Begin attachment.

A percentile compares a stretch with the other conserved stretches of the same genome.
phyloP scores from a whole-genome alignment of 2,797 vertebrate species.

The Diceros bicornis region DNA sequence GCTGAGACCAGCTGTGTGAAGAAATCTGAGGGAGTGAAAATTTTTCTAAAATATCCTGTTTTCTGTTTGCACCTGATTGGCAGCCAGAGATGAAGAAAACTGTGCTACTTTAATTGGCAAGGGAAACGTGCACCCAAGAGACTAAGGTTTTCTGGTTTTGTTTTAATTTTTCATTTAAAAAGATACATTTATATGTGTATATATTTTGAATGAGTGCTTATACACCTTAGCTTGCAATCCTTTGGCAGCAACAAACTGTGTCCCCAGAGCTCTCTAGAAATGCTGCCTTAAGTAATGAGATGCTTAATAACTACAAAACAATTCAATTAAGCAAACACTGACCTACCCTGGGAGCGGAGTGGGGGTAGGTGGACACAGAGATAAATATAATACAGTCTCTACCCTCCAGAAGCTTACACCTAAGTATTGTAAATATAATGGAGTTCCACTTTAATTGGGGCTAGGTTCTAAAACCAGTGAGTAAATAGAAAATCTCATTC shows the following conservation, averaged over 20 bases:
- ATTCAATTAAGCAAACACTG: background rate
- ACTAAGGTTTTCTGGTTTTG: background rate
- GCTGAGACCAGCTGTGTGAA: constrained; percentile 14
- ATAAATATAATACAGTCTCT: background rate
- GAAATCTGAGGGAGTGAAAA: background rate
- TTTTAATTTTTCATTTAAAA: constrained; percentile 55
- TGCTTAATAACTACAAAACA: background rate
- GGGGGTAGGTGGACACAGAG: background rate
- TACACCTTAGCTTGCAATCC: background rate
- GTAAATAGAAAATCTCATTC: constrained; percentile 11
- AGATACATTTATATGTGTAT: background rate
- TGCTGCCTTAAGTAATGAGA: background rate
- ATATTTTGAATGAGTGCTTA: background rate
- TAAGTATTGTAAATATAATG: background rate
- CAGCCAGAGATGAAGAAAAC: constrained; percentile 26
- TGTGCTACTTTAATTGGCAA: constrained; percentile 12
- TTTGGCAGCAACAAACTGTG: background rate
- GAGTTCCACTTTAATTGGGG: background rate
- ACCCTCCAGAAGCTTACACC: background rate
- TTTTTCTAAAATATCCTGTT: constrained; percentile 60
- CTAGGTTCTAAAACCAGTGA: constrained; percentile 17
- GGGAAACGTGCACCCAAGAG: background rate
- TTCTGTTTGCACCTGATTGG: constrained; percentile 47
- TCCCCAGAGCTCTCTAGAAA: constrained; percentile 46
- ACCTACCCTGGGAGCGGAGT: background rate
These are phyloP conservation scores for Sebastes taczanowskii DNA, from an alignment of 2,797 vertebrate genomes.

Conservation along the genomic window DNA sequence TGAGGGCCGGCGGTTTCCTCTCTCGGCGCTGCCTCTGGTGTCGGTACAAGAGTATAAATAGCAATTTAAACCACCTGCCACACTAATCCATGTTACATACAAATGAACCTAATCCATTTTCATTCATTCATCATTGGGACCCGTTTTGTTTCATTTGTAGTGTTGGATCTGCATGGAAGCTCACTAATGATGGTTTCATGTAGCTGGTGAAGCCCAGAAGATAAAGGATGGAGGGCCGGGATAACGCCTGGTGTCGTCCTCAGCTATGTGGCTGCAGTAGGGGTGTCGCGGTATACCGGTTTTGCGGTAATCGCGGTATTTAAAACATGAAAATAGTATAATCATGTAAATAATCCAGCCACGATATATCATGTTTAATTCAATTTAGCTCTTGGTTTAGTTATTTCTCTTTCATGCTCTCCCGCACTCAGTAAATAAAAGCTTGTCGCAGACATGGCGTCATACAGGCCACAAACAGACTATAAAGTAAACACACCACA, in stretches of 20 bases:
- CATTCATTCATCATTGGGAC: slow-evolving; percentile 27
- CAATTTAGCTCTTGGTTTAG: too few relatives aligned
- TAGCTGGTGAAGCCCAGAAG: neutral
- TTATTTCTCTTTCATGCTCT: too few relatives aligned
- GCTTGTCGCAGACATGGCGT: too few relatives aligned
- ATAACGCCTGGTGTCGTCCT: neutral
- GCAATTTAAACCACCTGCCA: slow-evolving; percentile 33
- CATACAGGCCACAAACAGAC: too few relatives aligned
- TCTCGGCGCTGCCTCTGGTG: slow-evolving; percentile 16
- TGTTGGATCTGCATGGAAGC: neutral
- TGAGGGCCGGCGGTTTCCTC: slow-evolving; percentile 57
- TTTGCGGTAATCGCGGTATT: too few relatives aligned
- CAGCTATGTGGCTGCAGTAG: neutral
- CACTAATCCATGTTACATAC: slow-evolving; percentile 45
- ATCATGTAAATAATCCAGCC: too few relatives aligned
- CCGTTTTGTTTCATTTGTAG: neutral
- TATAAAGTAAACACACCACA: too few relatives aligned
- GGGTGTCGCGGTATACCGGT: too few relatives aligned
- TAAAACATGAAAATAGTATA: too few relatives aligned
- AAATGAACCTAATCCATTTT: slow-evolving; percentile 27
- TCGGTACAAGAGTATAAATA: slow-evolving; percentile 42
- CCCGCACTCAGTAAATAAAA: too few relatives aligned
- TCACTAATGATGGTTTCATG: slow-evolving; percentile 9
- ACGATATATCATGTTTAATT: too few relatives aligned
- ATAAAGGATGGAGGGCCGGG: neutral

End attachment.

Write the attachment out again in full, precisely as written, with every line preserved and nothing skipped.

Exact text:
A percentile compares a stretch with the other conserved stretches of the same genome.
phyloP scores from a whole-genome alignment of 2,797 vertebrate species.

The Diceros bicornis region DNA sequence GCTGAGACCAGCTGTGTGAAGAAATCTGAGGGAGTGAAAATTTTTCTAAAATATCCTGTTTTCTGTTTGCACCTGATTGGCAGCCAGAGATGAAGAAAACTGTGCTACTTTAATTGGCAAGGGAAACGTGCACCCAAGAGACTAAGGTTTTCTGGTTTTGTTTTAATTTTTCATTTAAAAAGATACATTTATATGTGTATATATTTTGAATGAGTGCTTATACACCTTAGCTTGCAATCCTTTGGCAGCAACAAACTGTGTCCCCAGAGCTCTCTAGAAATGCTGCCTTAAGTAATGAGATGCTTAATAACTACAAAACAATTCAATTAAGCAAACACTGACCTACCCTGGGAGCGGAGTGGGGGTAGGTGGACACAGAGATAAATATAATACAGTCTCTACCCTCCAGAAGCTTACACCTAAGTATTGTAAATATAATGGAGTTCCACTTTAATTGGGGCTAGGTTCTAAAACCAGTGAGTAAATAGAAAATCTCATTC shows the following conservation, averaged over 20 bases:
- ATTCAATTAAGCAAACACTG: background rate
- ACTAAGGTTTTCTGGTTTTG: background rate
- GCTGAGACCAGCTGTGTGAA: constrained; percentile 14
- ATAAATATAATACAGTCTCT: background rate
- GAAATCTGAGGGAGTGAAAA: background rate
- TTTTAATTTTTCATTTAAAA: constrained; percentile 55
- TGCTTAATAACTACAAAACA: background rate
- GGGGGTAGGTGGACACAGAG: background rate
- TACACCTTAGCTTGCAATCC: background rate
- GTAAATAGAAAATCTCATTC: constrained; percentile 11
- AGATACATTTATATGTGTAT: background rate
- TGCTGCCTTAAGTAATGAGA: background rate
- ATATTTTGAATGAGTGCTTA: background rate
- TAAGTATTGTAAATATAATG: background rate
- CAGCCAGAGATGAAGAAAAC: constrained; percentile 26
- TGTGCTACTTTAATTGGCAA: constrained; percentile 12
- TTTGGCAGCAACAAACTGTG: background rate
- GAGTTCCACTTTAATTGGGG: background rate
- ACCCTCCAGAAGCTTACACC: background rate
- TTTTTCTAAAATATCCTGTT: constrained; percentile 60
- CTAGGTTCTAAAACCAGTGA: constrained; percentile 17
- GGGAAACGTGCACCCAAGAG: background rate
- TTCTGTTTGCACCTGATTGG: constrained; percentile 47
- TCCCCAGAGCTCTCTAGAAA: constrained; percentile 46
- ACCTACCCTGGGAGCGGAGT: background rate
These are phyloP conservation scores for Sebastes taczanowskii DNA, from an alignment of 2,797 vertebrate genomes.

Conservation along the genomic window DNA sequence TGAGGGCCGGCGGTTTCCTCTCTCGGCGCTGCCTCTGGTGTCGGTACAAGAGTATAAATAGCAATTTAAACCACCTGCCACACTAATCCATGTTACATACAAATGAACCTAATCCATTTTCATTCATTCATCATTGGGACCCGTTTTGTTTCATTTGTAGTGTTGGATCTGCATGGAAGCTCACTAATGATGGTTTCATGTAGCTGGTGAAGCCCAGAAGATAAAGGATGGAGGGCCGGGATAACGCCTGGTGTCGTCCTCAGCTATGTGGCTGCAGTAGGGGTGTCGCGGTATACCGGTTTTGCGGTAATCGCGGTATTTAAAACATGAAAATAGTATAATCATGTAAATAATCCAGCCACGATATATCATGTTTAATTCAATTTAGCTCTTGGTTTAGTTATTTCTCTTTCATGCTCTCCCGCACTCAGTAAATAAAAGCTTGTCGCAGACATGGCGTCATACAGGCCACAAACAGACTATAAAGTAAACACACCACA, in stretches of 20 bases:
- CATTCATTCATCATTGGGAC: slow-evolving; percentile 27
- CAATTTAGCTCTTGGTTTAG: too few relatives aligned
- TAGCTGGTGAAGCCCAGAAG: neutral
- TTATTTCTCTTTCATGCTCT: too few relatives aligned
- GCTTGTCGCAGACATGGCGT: too few relatives aligned
- ATAACGCCTGGTGTCGTCCT: neutral
- GCAATTTAAACCACCTGCCA: slow-evolving; percentile 33
- CATACAGGCCACAAACAGAC: too few relatives aligned
- TCTCGGCGCTGCCTCTGGTG: slow-evolving; percentile 16
- TGTTGGATCTGCATGGAAGC: neutral
- TGAGGGCCGGCGGTTTCCTC: slow-evolving; percentile 57
- TTTGCGGTAATCGCGGTATT: too few relatives aligned
- CAGCTATGTGGCTGCAGTAG: neutral
- CACTAATCCATGTTACATAC: slow-evolving; percentile 45
- ATCATGTAAATAATCCAGCC: too few relatives aligned
- CCGTTTTGTTTCATTTGTAG: neutral
- TATAAAGTAAACACACCACA: too few relatives aligned
- GGGTGTCGCGGTATACCGGT: too few relatives aligned
- TAAAACATGAAAATAGTATA: too few relatives aligned
- AAATGAACCTAATCCATTTT: slow-evolving; percentile 27
- TCGGTACAAGAGTATAAATA: slow-evolving; percentile 42
- CCCGCACTCAGTAAATAAAA: too few relatives aligned
- TCACTAATGATGGTTTCATG: slow-evolving; percentile 9
- ACGATATATCATGTTTAATT: too few relatives aligned
- ATAAAGGATGGAGGGCCGGG: neutral